2. Visit the famous "Centro Historico": the main plaza Zocalo (see picture), the cathedral, Templo Mayor, Palacio National (free entry and where some other fascinating murals of Diego Rivera are exposed), Tenochitlan (the spot where the Aztec found the eagle standing on a cactus killing a snake which meant the settlement of the Mexicas by a prophet). Then walk towards Parco Alameda where the locals likes to chill out and visit the Palacio de Bellas Artes. On the other side of the park is located the Museo of Diego Rivera.
3. Coyoacan, a peaceful little village within Mexico city where you can look at the: Casa Azul (house of Frida Kahlo), the house where Karl Trotsky was killed, the main plaza with the iglesia and the Artesania market and finally enjoy a good coffee and a delicious pastry at the well frequented Cafe´Jarocho. A few metro stops away from Coyoacan there is the UNAM university of Mexico (the largest one in the Latin America with almost 300 Thousand matriculated students).
4. Teotihuacan (1h 30mins away from Mexico DF), the two pyramids (of the Moon and the Sun) that were built by a still unknown civilization before the the Aztec settlements on the Texcoco lake. Around the site there are many restaurants and it is recommended to try the following specialties: barbacoa and mixote (based of lamb meat) and the super refreshing drink of Pulque (an alcoholic drink based of fermented catcus nectar). Another place a bit out of town in the south is the village of Xochimilco situated on a river where you can spend a few hours on a trajera (paddle boat) enjoying beers and machete (typical Mexican music).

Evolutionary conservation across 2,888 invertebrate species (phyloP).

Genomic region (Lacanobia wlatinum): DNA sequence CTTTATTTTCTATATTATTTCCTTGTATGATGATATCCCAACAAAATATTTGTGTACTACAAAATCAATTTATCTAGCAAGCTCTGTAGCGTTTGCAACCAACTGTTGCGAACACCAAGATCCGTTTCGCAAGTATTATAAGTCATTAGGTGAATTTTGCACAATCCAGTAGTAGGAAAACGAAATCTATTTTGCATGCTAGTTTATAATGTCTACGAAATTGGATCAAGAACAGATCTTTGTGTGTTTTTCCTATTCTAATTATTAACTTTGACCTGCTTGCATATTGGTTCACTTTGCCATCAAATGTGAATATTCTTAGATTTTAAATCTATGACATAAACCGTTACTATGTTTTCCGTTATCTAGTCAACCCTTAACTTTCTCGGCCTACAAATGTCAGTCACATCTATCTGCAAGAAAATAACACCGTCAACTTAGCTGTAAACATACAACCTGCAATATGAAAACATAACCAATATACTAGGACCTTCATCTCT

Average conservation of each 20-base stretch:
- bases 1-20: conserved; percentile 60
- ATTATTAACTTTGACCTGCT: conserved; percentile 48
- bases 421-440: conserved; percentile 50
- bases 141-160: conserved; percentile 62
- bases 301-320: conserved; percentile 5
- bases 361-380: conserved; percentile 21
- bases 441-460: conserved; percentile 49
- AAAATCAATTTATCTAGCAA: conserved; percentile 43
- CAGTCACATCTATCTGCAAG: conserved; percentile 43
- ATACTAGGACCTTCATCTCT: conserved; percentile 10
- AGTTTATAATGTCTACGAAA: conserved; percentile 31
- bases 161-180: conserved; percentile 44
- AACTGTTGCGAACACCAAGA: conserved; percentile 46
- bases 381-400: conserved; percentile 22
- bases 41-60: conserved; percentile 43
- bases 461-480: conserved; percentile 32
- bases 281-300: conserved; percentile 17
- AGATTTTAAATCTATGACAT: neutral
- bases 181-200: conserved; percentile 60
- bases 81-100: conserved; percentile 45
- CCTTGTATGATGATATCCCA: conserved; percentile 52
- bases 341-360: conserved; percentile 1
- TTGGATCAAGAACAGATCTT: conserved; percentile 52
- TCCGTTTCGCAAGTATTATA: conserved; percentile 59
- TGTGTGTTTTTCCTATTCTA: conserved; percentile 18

5. In the city center there are millions of other places to visit but the following ones are mostly recommended: Mercado Merced (the largest market in Latin America where you will find everything but the most interesting section is the food with a huge variety of fruits, mole - sauces-, vegetables, nuts etc.), the Zona Rosa (the lesbian and gay quarter, personally not very interesting), Contesa and Polanco for a good night out ("Mojito Room" is a cool place to dance salsa on a Saturday evening in the Contesa quarter).

To Eat & Drink:
Since I have slept by an amazing Couchsurfing member (Fernando the Mango ;o) I cannot give you a tip for a hotel or hostel. Regarding food, a great place for tacos (see picture) is the Taqueria Los Cocuyos in the Centro Historico! If you want to try a typical Mexican breakfast based of mais get a tamal de dulce and to drink an atole de arroz (rice) or chocolate which you will often find on the street. Try as well a tipical Maya specialty called esquites, fried mais with chile and lime juice. If you are students remember to bring with you the student card so that you will get discount of 50% or even free entry to any touristy attractions.